Only six seats stand between us and a more progressive Democratic House. Guess what, ladies: We hold the key. We can bring home the bacon, but we have to stop at the polls on the way.
Christina Hoff Sommers, a resident scholar at the American Enterprise Institute and an anti-feminist, says, "What does it mean in the long run that we have females who are significantly more literate, significantly more educated than their male counterparts? It is likely to create a lot of social problems. This does not bode well for anyone." Ha! Women outnumber men in bachelor degrees 57 percent to 43 percent. Girls, we're smarter, more ambitious, and we can run this country the way it needs to be run. We can create solutions to social problems if we choose to speak up, vote and participate. The first step is going to the polls Nov. 5.
Women have a tremendous influence, maybe now more than ever. "As women we care so much about our families, education for the younger generation and retirement and health care for the older one. If we care, we owe it to them to vote," Malcolm said last week.
I care; do you? I am woman, watch me vote.

Brooks Elfert, 25, senior analyst, WorldCom


I like knowing that I have a part in electing the leaders of my state and country. Because I vote, I feel that my voice counts and that I have the right to express my opinions about decisions made by our leaders and how they are voting on certain issues. I also think it's important to vote based on one's personal beliefs and convictions—not necessarily a party or affiliation.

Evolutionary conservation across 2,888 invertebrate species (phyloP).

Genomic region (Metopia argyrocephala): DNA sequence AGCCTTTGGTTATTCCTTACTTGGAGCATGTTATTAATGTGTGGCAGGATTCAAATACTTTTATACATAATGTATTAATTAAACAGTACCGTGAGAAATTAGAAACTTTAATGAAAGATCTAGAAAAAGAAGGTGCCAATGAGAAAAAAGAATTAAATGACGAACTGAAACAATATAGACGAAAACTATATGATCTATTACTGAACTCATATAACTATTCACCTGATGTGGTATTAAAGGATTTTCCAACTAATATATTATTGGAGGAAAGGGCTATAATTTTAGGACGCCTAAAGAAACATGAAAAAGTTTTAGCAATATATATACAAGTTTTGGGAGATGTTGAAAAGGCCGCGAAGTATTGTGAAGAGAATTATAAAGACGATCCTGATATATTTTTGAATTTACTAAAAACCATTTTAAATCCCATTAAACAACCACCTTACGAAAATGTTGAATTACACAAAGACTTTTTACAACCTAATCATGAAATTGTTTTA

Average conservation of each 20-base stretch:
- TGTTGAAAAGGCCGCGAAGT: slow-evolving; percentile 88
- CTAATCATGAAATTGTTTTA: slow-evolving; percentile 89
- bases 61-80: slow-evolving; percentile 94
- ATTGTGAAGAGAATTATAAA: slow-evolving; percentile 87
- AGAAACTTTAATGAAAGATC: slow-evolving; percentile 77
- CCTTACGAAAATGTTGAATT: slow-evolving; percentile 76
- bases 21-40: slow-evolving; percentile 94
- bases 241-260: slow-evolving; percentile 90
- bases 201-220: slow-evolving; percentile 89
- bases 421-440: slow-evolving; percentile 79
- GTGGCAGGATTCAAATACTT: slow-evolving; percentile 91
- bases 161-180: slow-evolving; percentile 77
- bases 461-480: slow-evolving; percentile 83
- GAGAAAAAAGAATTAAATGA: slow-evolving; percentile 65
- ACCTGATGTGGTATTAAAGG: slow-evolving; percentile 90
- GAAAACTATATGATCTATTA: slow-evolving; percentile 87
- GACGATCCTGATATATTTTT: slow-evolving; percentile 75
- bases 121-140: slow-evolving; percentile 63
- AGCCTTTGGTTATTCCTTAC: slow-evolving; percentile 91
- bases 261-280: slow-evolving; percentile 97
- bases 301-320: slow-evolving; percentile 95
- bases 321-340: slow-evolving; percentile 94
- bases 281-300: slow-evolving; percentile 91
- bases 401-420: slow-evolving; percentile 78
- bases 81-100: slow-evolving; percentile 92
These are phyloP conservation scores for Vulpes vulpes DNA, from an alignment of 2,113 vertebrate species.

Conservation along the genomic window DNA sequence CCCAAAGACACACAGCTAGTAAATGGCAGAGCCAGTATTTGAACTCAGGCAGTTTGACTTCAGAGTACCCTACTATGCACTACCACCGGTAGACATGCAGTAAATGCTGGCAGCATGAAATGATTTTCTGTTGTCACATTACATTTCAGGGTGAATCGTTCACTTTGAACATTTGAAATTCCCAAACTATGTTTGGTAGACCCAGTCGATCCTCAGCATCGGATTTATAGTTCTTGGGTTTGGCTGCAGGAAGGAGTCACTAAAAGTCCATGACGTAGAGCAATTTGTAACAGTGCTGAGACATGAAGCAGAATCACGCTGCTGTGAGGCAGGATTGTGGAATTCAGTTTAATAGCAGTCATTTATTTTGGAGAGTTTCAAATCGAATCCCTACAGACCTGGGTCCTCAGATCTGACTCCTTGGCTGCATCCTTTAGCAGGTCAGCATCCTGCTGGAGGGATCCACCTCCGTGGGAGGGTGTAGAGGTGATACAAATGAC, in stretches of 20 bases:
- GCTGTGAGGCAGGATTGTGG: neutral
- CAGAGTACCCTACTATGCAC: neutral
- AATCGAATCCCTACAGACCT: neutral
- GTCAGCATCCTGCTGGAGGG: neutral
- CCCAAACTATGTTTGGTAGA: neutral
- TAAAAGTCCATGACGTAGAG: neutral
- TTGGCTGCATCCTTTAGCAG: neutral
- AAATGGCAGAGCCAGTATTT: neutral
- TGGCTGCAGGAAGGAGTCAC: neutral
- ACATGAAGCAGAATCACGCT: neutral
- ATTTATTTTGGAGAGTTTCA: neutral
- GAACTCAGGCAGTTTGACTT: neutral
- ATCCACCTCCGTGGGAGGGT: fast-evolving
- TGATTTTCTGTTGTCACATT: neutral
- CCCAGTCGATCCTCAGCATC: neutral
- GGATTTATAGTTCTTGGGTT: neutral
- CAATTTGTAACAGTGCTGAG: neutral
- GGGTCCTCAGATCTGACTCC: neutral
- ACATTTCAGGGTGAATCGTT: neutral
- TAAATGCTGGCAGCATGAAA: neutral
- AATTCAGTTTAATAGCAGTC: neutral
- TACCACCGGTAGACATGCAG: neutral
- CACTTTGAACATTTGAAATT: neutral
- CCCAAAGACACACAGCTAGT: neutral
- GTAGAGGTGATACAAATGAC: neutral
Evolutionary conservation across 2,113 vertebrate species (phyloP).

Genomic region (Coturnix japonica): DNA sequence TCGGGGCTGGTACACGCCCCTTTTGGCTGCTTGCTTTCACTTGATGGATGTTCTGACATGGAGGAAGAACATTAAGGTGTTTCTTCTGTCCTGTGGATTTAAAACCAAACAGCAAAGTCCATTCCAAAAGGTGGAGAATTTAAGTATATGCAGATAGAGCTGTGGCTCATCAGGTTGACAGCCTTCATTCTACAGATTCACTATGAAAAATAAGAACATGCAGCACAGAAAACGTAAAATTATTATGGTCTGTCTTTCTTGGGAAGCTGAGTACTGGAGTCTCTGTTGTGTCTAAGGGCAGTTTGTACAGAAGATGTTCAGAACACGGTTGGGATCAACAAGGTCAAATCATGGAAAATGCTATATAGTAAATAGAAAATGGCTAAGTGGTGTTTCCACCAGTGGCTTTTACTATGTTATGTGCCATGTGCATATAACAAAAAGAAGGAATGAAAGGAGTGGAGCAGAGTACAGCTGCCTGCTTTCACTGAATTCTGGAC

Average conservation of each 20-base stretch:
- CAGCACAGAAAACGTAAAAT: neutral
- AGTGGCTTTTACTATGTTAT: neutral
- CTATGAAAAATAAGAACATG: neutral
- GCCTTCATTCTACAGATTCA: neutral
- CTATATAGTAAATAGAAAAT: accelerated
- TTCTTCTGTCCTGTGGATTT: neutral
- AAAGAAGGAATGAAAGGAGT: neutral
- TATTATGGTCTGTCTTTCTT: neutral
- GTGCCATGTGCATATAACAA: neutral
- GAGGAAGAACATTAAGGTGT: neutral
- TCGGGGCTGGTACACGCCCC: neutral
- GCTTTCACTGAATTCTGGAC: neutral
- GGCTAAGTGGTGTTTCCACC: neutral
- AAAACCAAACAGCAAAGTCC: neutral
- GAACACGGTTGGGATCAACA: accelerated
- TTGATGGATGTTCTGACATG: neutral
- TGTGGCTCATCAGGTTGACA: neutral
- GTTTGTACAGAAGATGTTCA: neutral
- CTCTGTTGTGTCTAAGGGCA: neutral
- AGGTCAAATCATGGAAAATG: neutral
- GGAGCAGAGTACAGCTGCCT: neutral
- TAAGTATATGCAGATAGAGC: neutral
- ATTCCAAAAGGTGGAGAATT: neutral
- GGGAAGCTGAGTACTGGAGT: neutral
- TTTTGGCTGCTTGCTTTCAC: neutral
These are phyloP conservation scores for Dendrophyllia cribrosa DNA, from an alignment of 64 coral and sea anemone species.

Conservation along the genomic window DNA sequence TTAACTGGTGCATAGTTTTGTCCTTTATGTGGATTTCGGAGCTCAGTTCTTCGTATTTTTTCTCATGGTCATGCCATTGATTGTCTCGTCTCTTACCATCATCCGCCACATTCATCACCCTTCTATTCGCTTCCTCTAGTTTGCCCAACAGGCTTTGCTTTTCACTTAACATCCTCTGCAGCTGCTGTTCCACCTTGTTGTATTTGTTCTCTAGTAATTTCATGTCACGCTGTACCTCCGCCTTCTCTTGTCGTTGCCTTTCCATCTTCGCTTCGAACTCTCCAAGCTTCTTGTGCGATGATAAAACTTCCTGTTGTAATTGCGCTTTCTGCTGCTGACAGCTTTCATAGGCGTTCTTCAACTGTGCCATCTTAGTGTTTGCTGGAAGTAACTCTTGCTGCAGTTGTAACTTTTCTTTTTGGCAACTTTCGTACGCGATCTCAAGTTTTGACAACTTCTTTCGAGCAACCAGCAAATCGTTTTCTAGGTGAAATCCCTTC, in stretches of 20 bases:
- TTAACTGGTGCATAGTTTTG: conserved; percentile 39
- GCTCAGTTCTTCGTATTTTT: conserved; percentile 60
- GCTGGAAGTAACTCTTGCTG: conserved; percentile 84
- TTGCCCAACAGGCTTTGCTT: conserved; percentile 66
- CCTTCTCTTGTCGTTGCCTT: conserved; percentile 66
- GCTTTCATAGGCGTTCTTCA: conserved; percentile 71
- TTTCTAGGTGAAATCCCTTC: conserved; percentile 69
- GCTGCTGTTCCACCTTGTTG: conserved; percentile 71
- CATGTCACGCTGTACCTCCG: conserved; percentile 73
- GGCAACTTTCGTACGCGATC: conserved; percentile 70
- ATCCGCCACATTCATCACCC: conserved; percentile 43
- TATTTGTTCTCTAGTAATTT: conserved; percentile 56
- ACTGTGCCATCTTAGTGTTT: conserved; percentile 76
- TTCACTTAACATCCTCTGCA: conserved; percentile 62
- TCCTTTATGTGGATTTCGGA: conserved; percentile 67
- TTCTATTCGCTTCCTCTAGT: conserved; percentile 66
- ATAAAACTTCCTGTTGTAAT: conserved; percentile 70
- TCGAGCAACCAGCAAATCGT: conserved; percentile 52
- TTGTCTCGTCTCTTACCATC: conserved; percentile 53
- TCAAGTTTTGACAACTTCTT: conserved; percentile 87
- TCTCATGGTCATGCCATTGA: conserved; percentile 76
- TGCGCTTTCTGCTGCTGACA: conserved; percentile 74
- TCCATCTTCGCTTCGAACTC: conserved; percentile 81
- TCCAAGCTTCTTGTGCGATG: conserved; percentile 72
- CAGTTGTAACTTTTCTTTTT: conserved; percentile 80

Michael Norris, 22, poet and Millsaps student


The percentage of Americans in this country that do not vote is growing rapidly. This is for a number of reasons. First of all, we don't feel like our vote counts. I mean, really, look at what happened in Florida during our last presidential election. They never intended on counting all those ballots! Secondly, what did we have to choose from? Al Gore (have you seen this guy?) and George W. Bush (an offical Skull & Bones member following in his father's blood-thirsty footsteps). Is this what our country has come to? Pick one. Hmmm … somehow it doesn't seem that easy to choose anymore. Republicrats, Depublicans; they're all a**holes!
I personally am not registered to vote, and I'm 22. I don't know if I ever will. I understand the scenario that if I don't vote things may never change, and maybe I'm just being irresponsible (I'm sure that would be a lot easier for you to tell yourself), but I don't trust politicians. I don't like the way they smile. I don't like the cowardly way they avoid questioning. Improving health care and education, that's all you hear. Take a moment to observe modern health care and education, will you? Where are the improvements?
People would love to say that young adults just don't care about their political environment. But that would be too easy. A lot of us don't watch the news, either. Maybe it's because we don't like being lied to. Maybe it's because there's never any good news on. Maybe we feel like we're being bought and sold. But who's the bidder?

Stacey Griffith, creative director and mother


I vote to protect all that I hold dear: my family, my freedom, justice, safety, a decent way of life. I believe that these holy values are jeopardized by the careless, one-dimensional thinking that is most often exhibited by those who espouse liberal views. Careful, educated, moral Americans are duty-bound to step up and vote.

Greg Griffith, 36, technology consultant and stay-at-home dad